A long-awaited report on problems with the Brush Creek Sewer District’s infrastructure is a “closed record” for now, according to Franklin County Counselor Mark Vincent.

The report is not available to the public because it deals with a lawsuit the city of Pacific filed against the sewer district for breach of contract, he said.

Months ago, the sewer district trustees asked Public Water Supply District No. 3, which manages the sewer district, to conduct a review of problems with the system.

The three county commissioners — John Griesheimer, Tim Brinker and Mike Schatz — also serve as the trustees of the sewer district, and Vincent is Brush Creek’s lawyer.

The city of Pacific sued the sewer district this year for breach of contract. The lawsuit alleges that the sewer district has violated the contract with Pacific over treating the sewage. Specifically, the suit charges that the sewer district has routinely exceeded the amount of discharge that is allowed to be sent to the city’s wastewater treatment plant.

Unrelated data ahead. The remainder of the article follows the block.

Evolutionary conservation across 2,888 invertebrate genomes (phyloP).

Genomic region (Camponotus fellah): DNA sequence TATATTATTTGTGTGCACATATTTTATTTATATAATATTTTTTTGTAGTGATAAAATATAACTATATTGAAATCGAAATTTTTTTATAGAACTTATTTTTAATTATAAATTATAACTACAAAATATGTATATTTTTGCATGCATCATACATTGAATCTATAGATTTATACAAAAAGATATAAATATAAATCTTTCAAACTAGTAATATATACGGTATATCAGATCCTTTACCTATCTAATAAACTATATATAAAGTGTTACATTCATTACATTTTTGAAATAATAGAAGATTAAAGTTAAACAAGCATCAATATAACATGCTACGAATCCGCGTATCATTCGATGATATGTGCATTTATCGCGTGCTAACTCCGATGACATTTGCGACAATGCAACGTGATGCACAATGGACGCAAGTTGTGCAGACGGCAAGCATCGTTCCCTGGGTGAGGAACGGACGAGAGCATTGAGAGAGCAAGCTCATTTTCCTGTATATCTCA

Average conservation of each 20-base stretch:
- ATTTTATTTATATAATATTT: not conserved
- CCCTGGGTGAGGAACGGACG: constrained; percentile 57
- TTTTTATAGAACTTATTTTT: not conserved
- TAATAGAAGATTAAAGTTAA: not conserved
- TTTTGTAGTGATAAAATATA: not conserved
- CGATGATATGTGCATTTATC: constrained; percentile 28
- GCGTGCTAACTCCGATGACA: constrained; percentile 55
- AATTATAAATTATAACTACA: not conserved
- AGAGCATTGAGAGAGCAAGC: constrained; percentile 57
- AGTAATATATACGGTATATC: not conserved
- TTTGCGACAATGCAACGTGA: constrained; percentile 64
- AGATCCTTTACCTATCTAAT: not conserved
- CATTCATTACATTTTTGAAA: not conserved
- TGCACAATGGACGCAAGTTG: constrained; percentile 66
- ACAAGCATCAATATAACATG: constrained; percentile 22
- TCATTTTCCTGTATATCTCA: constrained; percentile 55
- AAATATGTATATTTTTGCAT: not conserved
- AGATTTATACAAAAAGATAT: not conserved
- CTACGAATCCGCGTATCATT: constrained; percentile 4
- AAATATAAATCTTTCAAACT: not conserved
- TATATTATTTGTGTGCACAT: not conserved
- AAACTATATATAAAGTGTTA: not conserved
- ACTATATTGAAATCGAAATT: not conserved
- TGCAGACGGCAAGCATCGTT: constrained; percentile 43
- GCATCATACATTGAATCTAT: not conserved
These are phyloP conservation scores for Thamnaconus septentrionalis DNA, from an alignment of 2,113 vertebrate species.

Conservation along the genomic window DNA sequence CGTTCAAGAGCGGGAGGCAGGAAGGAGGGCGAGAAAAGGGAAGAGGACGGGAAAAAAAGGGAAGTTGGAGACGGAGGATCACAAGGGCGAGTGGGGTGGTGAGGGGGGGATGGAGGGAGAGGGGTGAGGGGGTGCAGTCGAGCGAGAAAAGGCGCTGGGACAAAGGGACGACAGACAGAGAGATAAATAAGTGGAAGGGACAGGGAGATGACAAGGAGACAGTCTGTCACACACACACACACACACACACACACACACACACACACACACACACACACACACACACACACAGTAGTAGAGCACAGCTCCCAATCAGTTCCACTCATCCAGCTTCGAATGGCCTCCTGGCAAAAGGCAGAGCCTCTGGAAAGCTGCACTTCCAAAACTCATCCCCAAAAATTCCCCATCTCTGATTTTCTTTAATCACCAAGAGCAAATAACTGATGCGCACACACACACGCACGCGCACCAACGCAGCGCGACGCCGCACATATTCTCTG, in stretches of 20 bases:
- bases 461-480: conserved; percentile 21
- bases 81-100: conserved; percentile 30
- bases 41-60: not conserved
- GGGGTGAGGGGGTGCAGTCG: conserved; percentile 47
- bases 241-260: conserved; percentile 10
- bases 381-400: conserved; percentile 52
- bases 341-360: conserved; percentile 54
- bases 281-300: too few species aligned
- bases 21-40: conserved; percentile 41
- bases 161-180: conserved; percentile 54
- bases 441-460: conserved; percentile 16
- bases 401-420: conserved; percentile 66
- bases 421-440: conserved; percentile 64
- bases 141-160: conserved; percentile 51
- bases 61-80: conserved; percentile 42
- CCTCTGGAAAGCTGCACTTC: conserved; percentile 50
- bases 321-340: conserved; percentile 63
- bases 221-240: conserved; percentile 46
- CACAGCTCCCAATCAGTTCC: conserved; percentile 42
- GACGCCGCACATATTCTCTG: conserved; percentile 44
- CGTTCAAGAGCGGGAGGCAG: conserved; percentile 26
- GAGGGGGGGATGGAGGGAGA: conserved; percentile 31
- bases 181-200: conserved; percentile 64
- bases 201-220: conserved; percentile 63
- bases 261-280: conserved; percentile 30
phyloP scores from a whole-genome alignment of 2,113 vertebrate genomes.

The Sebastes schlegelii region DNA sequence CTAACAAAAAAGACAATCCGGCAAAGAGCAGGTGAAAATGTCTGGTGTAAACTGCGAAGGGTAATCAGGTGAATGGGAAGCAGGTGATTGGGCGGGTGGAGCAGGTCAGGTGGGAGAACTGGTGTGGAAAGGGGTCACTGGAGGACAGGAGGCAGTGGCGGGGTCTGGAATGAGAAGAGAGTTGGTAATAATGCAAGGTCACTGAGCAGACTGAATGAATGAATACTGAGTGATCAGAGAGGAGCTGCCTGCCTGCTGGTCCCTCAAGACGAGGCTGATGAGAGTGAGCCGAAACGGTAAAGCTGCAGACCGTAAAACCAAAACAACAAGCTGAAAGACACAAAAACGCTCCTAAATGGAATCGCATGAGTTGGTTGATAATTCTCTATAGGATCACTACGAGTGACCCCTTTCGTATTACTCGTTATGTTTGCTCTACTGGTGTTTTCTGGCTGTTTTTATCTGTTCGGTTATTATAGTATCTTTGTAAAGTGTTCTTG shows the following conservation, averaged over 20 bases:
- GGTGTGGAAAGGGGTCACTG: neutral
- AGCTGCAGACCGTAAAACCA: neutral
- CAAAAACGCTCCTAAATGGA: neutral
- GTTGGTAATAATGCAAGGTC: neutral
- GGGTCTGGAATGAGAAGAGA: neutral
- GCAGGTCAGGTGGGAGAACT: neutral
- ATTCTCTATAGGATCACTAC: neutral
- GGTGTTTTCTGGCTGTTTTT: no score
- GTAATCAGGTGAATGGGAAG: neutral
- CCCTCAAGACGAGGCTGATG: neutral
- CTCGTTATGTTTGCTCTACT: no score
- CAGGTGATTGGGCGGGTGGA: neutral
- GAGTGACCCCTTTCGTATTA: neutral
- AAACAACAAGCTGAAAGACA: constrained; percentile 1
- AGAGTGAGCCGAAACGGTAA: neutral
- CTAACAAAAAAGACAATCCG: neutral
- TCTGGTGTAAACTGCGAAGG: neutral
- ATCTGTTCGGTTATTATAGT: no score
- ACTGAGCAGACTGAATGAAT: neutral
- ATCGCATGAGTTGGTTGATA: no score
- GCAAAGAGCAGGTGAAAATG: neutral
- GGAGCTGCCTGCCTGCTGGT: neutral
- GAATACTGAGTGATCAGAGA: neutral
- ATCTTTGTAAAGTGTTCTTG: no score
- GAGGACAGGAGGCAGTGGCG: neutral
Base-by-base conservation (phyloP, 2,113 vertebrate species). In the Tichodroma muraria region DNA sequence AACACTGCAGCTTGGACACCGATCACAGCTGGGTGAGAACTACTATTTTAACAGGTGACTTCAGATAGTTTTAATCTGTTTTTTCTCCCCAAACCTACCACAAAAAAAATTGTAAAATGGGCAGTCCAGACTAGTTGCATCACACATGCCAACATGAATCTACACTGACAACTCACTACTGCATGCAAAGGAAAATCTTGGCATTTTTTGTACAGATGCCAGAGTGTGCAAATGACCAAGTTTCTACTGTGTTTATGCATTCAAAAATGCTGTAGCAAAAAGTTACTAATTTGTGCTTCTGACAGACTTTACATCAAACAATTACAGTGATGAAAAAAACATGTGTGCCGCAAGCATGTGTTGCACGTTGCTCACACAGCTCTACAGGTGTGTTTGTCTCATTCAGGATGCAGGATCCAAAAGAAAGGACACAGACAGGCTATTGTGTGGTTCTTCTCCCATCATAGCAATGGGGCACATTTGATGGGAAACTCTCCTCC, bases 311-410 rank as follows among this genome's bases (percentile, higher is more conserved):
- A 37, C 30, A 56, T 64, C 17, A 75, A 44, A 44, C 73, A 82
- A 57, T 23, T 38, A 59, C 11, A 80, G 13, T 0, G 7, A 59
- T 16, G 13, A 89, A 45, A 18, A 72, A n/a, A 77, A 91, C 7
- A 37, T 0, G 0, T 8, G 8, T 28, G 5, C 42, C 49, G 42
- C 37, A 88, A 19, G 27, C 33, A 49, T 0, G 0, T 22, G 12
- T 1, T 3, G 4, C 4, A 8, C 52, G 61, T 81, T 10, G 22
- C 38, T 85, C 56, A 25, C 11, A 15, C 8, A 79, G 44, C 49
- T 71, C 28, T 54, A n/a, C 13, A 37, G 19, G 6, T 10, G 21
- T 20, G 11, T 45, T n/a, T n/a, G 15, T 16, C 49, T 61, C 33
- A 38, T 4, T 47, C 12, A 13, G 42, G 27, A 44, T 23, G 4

There has been concern that rain enters the sewer system during heavy storms thereby increasing the amount of discharge to the city’s wastewater treatment plant.

The Public Water Supply District No. 3 report was supposed to identify problems with the system and provide a cost estimate to fix the issues, Griesheimer has said.

For instance, there have been times that the district has been over its discharge limits by hundreds of thousands of gallons, Pacific’s lawsuit alleges.

Pacific says the district is limited to 200,000 gallons a day, but Griesheimer has said the 200,000-gallon limit is based on a monthly average. Therefore, he said it is OK to go over the 200,000 gallons on some days as long as the discharge averages 200,000 gallons per day at the end of the month.

Still, even with this logic, the district has exceeded the 200,000-gallon monthly average, according to Vincent.

The sewer district’s excessive flows have caused sewage to back up in Pacific residents’ basements, Pacific City Administrator Harold Selby has said.

But Public Water Supply District No. 3 Operations Manager Bob Hathcock has said he thinks the basement backups are related to the city’s own system, not Brush Creek’s.

The lawsuit also alleges that the sewer district violated the contract with Pacific by allowing nonresidential users, such as the Travelodge hotel in Gray Summit, to connect to the system without the city’s consent.

But the sewer district trustees said they did not have to notify the city about connecting the hotel because the waste that comes from a hotel is similar to what comes from a residence.

The sewer district serves an area southwest of Pacific and has about 440 customers.

The lawsuit seeks damages of more than $25,000.